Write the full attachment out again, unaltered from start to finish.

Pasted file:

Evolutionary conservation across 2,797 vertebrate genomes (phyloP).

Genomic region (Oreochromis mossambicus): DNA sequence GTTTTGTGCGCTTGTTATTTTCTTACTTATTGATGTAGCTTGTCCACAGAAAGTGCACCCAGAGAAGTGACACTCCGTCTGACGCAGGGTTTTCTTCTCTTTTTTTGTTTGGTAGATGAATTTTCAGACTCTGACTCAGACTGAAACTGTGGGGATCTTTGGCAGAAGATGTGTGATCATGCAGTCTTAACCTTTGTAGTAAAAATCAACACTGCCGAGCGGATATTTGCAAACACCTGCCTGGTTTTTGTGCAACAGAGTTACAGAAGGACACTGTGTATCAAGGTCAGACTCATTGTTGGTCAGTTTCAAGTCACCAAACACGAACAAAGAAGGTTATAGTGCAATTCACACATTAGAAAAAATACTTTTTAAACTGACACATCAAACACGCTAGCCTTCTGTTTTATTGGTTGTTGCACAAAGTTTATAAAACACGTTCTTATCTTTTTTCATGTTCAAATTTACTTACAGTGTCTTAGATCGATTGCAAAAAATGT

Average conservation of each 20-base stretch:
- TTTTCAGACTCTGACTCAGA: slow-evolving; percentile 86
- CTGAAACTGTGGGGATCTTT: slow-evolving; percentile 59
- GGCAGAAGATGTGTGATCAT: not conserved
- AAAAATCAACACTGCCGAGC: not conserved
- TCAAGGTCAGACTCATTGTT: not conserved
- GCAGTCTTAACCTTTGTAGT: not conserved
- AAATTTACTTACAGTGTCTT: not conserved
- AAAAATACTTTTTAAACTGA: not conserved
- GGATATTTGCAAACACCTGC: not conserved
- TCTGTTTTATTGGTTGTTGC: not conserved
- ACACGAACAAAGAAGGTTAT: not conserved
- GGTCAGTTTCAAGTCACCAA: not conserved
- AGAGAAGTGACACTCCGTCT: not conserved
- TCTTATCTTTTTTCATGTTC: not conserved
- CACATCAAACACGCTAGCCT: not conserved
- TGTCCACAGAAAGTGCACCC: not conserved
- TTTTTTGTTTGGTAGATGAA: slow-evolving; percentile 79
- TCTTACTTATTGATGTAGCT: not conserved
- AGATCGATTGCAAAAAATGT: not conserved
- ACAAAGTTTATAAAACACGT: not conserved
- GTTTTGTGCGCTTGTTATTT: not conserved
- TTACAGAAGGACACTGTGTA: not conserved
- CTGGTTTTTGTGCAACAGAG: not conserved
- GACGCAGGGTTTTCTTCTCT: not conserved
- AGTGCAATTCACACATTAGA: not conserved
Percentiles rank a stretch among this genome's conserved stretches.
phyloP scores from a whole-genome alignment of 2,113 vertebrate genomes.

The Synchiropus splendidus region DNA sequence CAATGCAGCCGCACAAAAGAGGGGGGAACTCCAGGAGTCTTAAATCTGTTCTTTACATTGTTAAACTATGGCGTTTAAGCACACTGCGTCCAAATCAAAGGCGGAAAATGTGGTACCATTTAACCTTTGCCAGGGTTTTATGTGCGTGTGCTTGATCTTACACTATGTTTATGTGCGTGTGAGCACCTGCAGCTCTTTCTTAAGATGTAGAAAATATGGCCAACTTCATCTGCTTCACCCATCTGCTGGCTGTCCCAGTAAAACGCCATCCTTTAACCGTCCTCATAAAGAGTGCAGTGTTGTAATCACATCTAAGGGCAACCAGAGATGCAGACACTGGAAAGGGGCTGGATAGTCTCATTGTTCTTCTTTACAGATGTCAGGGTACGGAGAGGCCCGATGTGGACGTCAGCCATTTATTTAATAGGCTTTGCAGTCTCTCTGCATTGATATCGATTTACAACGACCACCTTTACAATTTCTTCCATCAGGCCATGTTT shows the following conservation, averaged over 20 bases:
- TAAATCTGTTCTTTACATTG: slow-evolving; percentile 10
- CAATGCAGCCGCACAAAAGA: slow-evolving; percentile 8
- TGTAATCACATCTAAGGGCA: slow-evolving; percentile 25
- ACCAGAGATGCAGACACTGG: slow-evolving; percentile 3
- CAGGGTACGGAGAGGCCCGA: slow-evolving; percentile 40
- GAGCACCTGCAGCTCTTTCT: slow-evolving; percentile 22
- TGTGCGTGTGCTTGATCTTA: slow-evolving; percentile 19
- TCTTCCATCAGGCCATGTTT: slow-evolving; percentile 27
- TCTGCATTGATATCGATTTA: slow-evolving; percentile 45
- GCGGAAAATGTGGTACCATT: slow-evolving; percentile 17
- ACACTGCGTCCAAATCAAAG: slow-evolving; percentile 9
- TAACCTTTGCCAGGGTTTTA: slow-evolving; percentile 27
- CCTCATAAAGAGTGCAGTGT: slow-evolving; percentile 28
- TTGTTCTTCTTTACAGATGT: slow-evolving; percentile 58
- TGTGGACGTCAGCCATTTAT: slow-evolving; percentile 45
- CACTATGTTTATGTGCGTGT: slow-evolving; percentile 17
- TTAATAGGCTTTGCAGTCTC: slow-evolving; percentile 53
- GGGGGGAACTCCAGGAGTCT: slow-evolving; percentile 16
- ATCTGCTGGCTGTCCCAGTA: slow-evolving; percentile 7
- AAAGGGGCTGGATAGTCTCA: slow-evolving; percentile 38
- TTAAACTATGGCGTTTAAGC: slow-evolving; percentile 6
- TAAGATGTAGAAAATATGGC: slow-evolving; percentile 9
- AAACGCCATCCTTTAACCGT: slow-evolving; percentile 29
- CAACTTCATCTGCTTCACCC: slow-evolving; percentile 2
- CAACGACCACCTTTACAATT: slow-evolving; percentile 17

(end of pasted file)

Evolutionary conservation across 2,797 vertebrate genomes (phyloP).

Genomic region (Oreochromis mossambicus): DNA sequence GTTTTGTGCGCTTGTTATTTTCTTACTTATTGATGTAGCTTGTCCACAGAAAGTGCACCCAGAGAAGTGACACTCCGTCTGACGCAGGGTTTTCTTCTCTTTTTTTGTTTGGTAGATGAATTTTCAGACTCTGACTCAGACTGAAACTGTGGGGATCTTTGGCAGAAGATGTGTGATCATGCAGTCTTAACCTTTGTAGTAAAAATCAACACTGCCGAGCGGATATTTGCAAACACCTGCCTGGTTTTTGTGCAACAGAGTTACAGAAGGACACTGTGTATCAAGGTCAGACTCATTGTTGGTCAGTTTCAAGTCACCAAACACGAACAAAGAAGGTTATAGTGCAATTCACACATTAGAAAAAATACTTTTTAAACTGACACATCAAACACGCTAGCCTTCTGTTTTATTGGTTGTTGCACAAAGTTTATAAAACACGTTCTTATCTTTTTTCATGTTCAAATTTACTTACAGTGTCTTAGATCGATTGCAAAAAATGT

Average conservation of each 20-base stretch:
- TTTTCAGACTCTGACTCAGA: slow-evolving; percentile 86
- CTGAAACTGTGGGGATCTTT: slow-evolving; percentile 59
- GGCAGAAGATGTGTGATCAT: not conserved
- AAAAATCAACACTGCCGAGC: not conserved
- TCAAGGTCAGACTCATTGTT: not conserved
- GCAGTCTTAACCTTTGTAGT: not conserved
- AAATTTACTTACAGTGTCTT: not conserved
- AAAAATACTTTTTAAACTGA: not conserved
- GGATATTTGCAAACACCTGC: not conserved
- TCTGTTTTATTGGTTGTTGC: not conserved
- ACACGAACAAAGAAGGTTAT: not conserved
- GGTCAGTTTCAAGTCACCAA: not conserved
- AGAGAAGTGACACTCCGTCT: not conserved
- TCTTATCTTTTTTCATGTTC: not conserved
- CACATCAAACACGCTAGCCT: not conserved
- TGTCCACAGAAAGTGCACCC: not conserved
- TTTTTTGTTTGGTAGATGAA: slow-evolving; percentile 79
- TCTTACTTATTGATGTAGCT: not conserved
- AGATCGATTGCAAAAAATGT: not conserved
- ACAAAGTTTATAAAACACGT: not conserved
- GTTTTGTGCGCTTGTTATTT: not conserved
- TTACAGAAGGACACTGTGTA: not conserved
- CTGGTTTTTGTGCAACAGAG: not conserved
- GACGCAGGGTTTTCTTCTCT: not conserved
- AGTGCAATTCACACATTAGA: not conserved
Percentiles rank a stretch among this genome's conserved stretches.
phyloP scores from a whole-genome alignment of 2,113 vertebrate genomes.

The Synchiropus splendidus region DNA sequence CAATGCAGCCGCACAAAAGAGGGGGGAACTCCAGGAGTCTTAAATCTGTTCTTTACATTGTTAAACTATGGCGTTTAAGCACACTGCGTCCAAATCAAAGGCGGAAAATGTGGTACCATTTAACCTTTGCCAGGGTTTTATGTGCGTGTGCTTGATCTTACACTATGTTTATGTGCGTGTGAGCACCTGCAGCTCTTTCTTAAGATGTAGAAAATATGGCCAACTTCATCTGCTTCACCCATCTGCTGGCTGTCCCAGTAAAACGCCATCCTTTAACCGTCCTCATAAAGAGTGCAGTGTTGTAATCACATCTAAGGGCAACCAGAGATGCAGACACTGGAAAGGGGCTGGATAGTCTCATTGTTCTTCTTTACAGATGTCAGGGTACGGAGAGGCCCGATGTGGACGTCAGCCATTTATTTAATAGGCTTTGCAGTCTCTCTGCATTGATATCGATTTACAACGACCACCTTTACAATTTCTTCCATCAGGCCATGTTT shows the following conservation, averaged over 20 bases:
- TAAATCTGTTCTTTACATTG: slow-evolving; percentile 10
- CAATGCAGCCGCACAAAAGA: slow-evolving; percentile 8
- TGTAATCACATCTAAGGGCA: slow-evolving; percentile 25
- ACCAGAGATGCAGACACTGG: slow-evolving; percentile 3
- CAGGGTACGGAGAGGCCCGA: slow-evolving; percentile 40
- GAGCACCTGCAGCTCTTTCT: slow-evolving; percentile 22
- TGTGCGTGTGCTTGATCTTA: slow-evolving; percentile 19
- TCTTCCATCAGGCCATGTTT: slow-evolving; percentile 27
- TCTGCATTGATATCGATTTA: slow-evolving; percentile 45
- GCGGAAAATGTGGTACCATT: slow-evolving; percentile 17
- ACACTGCGTCCAAATCAAAG: slow-evolving; percentile 9
- TAACCTTTGCCAGGGTTTTA: slow-evolving; percentile 27
- CCTCATAAAGAGTGCAGTGT: slow-evolving; percentile 28
- TTGTTCTTCTTTACAGATGT: slow-evolving; percentile 58
- TGTGGACGTCAGCCATTTAT: slow-evolving; percentile 45
- CACTATGTTTATGTGCGTGT: slow-evolving; percentile 17
- TTAATAGGCTTTGCAGTCTC: slow-evolving; percentile 53
- GGGGGGAACTCCAGGAGTCT: slow-evolving; percentile 16
- ATCTGCTGGCTGTCCCAGTA: slow-evolving; percentile 7
- AAAGGGGCTGGATAGTCTCA: slow-evolving; percentile 38
- TTAAACTATGGCGTTTAAGC: slow-evolving; percentile 6
- TAAGATGTAGAAAATATGGC: slow-evolving; percentile 9
- AAACGCCATCCTTTAACCGT: slow-evolving; percentile 29
- CAACTTCATCTGCTTCACCC: slow-evolving; percentile 2
- CAACGACCACCTTTACAATT: slow-evolving; percentile 17